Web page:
On September 25, 2019, a series of violent incidents occurred during protests by university students in Bogotá.
On September 24, Francisco José de Caldas District University (FJCDU) students held protests over allegations of corruption in public higher education institutions. Officers of the Mobile Police Riot Squadron (ESMAD) reportedly violently clashed with students protesting just outside the FJCDU campus (see report).
The next day, on September 25, students from several universities in Bogotá held protests decrying ESMAD’s violent response to the FJCDU demonstration. Both security forces and protesters engaged in violent activity during these protests.
At the National Pedagogic University (NPU) students were protesting on campus when a home-made explosive device reportedly detonated, injuring five people. Authorities have not announced whether a perpetrator responsible for the explosive device has been identified as of this report. At least one source suggests that individuals spotted setting up the explosive device were not part of the protests.
Following the explosion, NPU students continued their protest off-campus in the financial district of Bogotá. There, ESMAD officers fired tear gas and clashed with students. Sources indicate that hooded individuals vandalized automobiles during the protest. One individual was reportedly injured and hospitalized as a result of the violence.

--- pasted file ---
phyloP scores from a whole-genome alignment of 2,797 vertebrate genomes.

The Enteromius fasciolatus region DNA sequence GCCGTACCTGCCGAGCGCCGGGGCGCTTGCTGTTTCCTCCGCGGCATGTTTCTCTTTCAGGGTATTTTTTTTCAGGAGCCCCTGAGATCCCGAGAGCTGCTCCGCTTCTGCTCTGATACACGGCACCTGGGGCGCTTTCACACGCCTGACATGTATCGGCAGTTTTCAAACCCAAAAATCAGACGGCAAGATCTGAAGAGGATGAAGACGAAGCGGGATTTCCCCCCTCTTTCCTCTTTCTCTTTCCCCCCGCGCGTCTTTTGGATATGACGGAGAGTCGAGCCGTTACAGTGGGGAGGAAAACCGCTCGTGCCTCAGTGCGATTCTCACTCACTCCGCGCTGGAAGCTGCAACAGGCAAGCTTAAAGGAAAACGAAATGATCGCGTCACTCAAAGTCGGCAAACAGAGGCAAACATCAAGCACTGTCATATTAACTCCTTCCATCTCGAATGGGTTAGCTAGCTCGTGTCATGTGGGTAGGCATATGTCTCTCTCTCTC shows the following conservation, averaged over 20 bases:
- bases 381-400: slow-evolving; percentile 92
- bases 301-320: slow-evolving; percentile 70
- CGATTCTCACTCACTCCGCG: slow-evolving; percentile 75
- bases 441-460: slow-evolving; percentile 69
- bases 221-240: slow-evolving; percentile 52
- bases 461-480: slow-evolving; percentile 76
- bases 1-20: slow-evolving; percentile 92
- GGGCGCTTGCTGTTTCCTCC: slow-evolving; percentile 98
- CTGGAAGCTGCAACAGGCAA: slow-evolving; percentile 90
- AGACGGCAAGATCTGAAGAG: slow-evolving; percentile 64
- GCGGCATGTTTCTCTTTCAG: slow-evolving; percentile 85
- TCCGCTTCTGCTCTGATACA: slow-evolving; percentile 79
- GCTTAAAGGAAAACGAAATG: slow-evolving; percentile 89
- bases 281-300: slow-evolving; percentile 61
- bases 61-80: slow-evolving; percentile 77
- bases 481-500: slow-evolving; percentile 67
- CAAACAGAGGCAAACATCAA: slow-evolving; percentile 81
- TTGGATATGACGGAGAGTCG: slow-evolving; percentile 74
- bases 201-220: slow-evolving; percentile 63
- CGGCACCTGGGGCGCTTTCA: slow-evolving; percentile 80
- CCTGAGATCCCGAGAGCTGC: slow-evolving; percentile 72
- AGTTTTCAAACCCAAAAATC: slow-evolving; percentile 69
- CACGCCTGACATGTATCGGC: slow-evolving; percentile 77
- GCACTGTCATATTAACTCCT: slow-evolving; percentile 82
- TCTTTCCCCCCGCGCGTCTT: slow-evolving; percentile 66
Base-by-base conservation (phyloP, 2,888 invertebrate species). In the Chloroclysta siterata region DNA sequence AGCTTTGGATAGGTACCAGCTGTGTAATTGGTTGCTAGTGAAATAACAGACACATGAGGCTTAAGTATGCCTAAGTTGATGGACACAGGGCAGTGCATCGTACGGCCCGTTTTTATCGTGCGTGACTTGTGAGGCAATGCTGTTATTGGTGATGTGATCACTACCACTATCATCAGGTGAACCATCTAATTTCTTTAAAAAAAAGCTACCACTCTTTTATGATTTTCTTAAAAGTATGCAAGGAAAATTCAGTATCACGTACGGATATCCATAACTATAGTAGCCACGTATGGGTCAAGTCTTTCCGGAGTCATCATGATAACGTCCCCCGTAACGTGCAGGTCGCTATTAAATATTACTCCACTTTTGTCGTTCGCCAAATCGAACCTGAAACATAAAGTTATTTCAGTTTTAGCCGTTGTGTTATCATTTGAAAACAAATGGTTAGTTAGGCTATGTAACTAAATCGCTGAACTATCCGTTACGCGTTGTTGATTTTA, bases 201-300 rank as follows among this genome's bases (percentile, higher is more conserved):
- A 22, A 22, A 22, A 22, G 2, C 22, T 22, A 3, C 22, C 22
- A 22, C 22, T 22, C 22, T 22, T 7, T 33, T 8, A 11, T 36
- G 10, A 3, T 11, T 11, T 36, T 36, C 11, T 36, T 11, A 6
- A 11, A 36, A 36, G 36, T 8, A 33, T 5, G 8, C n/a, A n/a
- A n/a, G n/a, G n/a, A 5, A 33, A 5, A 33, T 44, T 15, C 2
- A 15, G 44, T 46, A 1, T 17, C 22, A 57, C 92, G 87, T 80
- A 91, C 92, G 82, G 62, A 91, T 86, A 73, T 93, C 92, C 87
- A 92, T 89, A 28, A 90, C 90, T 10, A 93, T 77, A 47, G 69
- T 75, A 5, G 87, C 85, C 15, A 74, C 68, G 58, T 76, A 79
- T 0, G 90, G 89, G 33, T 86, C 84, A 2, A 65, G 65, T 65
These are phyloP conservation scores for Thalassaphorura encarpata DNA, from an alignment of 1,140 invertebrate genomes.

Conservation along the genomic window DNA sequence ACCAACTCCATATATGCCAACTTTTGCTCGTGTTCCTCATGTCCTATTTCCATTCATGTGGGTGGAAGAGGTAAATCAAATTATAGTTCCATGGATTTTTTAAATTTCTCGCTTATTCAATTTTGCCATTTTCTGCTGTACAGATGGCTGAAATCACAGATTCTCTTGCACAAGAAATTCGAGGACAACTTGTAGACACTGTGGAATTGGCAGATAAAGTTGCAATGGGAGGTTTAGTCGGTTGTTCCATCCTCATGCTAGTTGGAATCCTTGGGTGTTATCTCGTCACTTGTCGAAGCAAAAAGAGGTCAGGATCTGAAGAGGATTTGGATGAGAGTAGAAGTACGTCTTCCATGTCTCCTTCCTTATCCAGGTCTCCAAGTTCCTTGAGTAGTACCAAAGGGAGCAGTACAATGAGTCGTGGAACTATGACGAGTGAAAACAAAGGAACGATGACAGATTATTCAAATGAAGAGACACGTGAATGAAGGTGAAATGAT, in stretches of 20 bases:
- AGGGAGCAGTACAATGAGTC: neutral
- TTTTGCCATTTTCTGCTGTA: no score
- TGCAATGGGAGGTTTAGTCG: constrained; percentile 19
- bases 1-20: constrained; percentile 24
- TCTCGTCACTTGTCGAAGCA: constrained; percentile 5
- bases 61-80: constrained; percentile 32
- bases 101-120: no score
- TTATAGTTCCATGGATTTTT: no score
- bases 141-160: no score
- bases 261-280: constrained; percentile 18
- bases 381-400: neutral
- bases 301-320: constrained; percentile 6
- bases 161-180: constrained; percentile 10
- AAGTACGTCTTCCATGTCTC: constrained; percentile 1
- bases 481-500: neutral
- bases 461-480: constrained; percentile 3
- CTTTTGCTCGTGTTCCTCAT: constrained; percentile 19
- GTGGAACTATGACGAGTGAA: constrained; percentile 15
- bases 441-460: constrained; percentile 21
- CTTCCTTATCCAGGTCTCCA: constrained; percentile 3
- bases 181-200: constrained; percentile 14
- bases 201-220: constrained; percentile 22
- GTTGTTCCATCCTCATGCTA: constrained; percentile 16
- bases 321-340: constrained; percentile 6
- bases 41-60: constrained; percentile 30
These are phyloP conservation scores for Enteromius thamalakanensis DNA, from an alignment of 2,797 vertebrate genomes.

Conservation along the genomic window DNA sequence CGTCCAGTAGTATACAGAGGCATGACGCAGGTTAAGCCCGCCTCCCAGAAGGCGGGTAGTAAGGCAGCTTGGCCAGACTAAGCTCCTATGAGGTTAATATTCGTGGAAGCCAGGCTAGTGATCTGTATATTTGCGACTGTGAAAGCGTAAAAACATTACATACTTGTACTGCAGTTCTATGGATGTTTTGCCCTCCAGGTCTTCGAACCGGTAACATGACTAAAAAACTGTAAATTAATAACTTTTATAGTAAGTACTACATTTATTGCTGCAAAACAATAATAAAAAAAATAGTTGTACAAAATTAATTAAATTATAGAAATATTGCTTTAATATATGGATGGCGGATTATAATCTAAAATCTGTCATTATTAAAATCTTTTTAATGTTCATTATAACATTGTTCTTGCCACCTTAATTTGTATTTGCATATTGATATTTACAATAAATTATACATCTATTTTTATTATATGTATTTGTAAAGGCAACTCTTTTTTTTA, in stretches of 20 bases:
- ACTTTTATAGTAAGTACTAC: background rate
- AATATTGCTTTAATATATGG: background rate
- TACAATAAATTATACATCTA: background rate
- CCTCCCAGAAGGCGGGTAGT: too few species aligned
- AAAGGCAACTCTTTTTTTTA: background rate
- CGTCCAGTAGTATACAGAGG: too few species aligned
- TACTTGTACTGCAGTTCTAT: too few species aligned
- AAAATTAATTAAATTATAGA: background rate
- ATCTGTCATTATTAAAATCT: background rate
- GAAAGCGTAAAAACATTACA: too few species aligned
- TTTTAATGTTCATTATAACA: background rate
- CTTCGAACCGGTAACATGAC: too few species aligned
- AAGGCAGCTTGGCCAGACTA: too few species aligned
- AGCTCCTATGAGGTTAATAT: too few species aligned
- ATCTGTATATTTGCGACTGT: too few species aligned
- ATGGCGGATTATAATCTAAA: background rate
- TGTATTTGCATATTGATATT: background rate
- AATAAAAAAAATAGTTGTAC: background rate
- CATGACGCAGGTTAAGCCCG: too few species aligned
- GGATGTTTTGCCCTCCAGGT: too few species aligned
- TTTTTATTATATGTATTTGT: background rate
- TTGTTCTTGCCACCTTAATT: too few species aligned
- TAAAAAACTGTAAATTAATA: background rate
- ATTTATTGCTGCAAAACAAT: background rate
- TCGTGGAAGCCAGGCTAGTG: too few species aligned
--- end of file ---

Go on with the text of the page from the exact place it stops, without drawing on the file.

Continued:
At FJCDU, at least two hundred students, including some hooded or masked individuals, reportedly attempted to forcefully enter an administrative building on campus. ESMAD officers arrived on the scene and fired water cannons to disperse the students.
Following the protests, the mayor of Bogotá reported that 271 buses, including public transit buses, had been vandalized as a result of the student protests. It is unclear whether students or other protesters were responsible for the vandalism.
Scholars at Risk is concerned about violence during student protests. While students have a right to freedom of expression and freedom of assembly, they also have a responsibility to exercise those rights peacefully and responsibly. State authorities likewise have a responsibility to ensure that their actions are proportionate, do not harm members of the higher education community, and are not undertaken to restrict or retaliate against peaceful expressive activity. Such incidents undermine academic freedom, institutional autonomy, and democratic society generally.